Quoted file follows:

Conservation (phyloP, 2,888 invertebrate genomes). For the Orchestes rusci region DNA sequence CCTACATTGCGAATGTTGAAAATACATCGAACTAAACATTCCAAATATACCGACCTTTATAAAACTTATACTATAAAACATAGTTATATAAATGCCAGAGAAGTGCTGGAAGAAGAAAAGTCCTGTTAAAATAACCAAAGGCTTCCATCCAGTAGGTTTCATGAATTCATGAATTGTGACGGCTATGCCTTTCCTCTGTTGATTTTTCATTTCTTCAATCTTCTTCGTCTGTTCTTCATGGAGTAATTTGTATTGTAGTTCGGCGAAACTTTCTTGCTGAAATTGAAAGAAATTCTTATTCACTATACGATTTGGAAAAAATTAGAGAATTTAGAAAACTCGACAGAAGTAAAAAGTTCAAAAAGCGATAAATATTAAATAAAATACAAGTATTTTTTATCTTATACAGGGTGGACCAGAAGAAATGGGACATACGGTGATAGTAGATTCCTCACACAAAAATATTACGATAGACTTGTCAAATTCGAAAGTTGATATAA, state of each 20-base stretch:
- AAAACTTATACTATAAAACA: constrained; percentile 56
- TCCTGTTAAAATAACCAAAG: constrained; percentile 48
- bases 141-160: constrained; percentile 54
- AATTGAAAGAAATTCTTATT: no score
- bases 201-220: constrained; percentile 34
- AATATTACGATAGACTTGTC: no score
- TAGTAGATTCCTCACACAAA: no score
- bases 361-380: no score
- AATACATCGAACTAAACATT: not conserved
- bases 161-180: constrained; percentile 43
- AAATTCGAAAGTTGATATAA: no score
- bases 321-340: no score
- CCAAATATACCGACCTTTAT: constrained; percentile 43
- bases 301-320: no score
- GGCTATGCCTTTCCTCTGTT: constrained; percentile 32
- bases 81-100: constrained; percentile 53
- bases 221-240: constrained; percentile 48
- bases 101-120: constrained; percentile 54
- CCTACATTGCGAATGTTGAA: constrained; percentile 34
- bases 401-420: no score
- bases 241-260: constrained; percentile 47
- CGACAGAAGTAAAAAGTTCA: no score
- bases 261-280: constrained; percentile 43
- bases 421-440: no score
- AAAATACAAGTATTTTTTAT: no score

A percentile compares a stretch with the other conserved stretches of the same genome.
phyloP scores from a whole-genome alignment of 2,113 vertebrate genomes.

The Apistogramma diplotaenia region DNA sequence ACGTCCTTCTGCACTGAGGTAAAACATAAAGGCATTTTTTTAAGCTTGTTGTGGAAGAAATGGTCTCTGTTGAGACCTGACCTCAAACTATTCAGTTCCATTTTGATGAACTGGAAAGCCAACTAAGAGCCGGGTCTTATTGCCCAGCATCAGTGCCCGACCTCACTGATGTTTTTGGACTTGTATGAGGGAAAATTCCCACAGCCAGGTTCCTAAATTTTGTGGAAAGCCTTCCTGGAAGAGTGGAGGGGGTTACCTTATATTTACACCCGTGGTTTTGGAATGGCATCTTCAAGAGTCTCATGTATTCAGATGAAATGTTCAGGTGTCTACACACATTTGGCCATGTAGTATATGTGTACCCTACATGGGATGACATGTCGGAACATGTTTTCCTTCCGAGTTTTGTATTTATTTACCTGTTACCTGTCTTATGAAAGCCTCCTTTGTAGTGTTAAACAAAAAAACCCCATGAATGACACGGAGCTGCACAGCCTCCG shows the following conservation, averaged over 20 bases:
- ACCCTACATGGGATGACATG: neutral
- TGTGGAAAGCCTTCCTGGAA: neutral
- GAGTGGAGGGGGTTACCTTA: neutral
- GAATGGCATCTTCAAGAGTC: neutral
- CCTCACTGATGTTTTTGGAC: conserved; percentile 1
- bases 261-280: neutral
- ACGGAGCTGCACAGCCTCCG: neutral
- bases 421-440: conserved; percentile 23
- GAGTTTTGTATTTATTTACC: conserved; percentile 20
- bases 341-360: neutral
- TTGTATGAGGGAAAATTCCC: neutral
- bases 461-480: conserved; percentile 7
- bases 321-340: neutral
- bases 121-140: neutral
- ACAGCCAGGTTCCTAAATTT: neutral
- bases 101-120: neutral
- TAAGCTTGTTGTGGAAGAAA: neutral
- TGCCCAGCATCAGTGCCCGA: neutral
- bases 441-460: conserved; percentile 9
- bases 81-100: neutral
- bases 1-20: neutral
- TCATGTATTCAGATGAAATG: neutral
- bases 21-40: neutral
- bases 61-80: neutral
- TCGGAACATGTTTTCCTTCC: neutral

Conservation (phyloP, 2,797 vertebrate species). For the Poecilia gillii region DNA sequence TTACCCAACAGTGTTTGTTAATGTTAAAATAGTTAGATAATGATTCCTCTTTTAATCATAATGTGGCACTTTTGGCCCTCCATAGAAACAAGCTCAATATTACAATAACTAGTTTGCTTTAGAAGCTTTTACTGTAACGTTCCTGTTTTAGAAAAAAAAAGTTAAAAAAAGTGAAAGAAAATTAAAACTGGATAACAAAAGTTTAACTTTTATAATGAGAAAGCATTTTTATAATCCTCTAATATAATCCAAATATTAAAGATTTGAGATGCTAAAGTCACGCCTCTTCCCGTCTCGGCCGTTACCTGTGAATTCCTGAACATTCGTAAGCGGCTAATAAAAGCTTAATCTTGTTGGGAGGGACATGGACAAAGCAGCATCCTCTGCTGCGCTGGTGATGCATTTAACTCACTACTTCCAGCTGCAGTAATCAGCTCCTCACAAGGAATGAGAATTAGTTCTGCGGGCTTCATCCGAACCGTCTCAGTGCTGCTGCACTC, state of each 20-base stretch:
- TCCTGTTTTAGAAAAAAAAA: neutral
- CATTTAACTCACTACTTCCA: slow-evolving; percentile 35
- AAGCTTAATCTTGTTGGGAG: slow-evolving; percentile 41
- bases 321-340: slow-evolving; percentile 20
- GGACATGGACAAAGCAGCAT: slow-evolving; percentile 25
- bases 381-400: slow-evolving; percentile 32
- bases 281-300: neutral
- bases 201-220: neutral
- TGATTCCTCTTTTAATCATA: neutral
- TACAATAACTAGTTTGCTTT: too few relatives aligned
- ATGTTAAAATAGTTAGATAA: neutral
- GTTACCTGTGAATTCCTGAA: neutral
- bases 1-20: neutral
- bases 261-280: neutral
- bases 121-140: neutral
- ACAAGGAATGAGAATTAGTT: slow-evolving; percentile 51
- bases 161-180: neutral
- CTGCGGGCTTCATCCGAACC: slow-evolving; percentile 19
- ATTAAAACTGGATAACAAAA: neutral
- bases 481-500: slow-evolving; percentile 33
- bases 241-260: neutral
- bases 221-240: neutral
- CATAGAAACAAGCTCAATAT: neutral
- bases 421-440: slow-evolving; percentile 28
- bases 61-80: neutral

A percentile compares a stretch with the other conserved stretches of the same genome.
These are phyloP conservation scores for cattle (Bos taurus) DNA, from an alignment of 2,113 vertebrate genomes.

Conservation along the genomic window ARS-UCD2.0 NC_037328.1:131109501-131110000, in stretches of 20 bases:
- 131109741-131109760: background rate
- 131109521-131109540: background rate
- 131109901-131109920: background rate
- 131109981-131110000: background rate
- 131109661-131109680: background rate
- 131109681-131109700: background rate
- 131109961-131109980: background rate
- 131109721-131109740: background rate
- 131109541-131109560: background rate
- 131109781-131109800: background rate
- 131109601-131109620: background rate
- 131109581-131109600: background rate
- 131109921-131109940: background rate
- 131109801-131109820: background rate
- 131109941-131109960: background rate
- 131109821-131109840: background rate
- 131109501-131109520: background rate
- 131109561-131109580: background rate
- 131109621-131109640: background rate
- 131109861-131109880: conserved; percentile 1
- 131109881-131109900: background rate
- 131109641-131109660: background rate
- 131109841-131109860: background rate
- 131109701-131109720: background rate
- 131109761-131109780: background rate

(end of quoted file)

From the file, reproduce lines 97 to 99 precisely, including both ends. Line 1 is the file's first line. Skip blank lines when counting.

- 131109801-131109820: background rate
- 131109941-131109960: background rate
- 131109821-131109840: background rate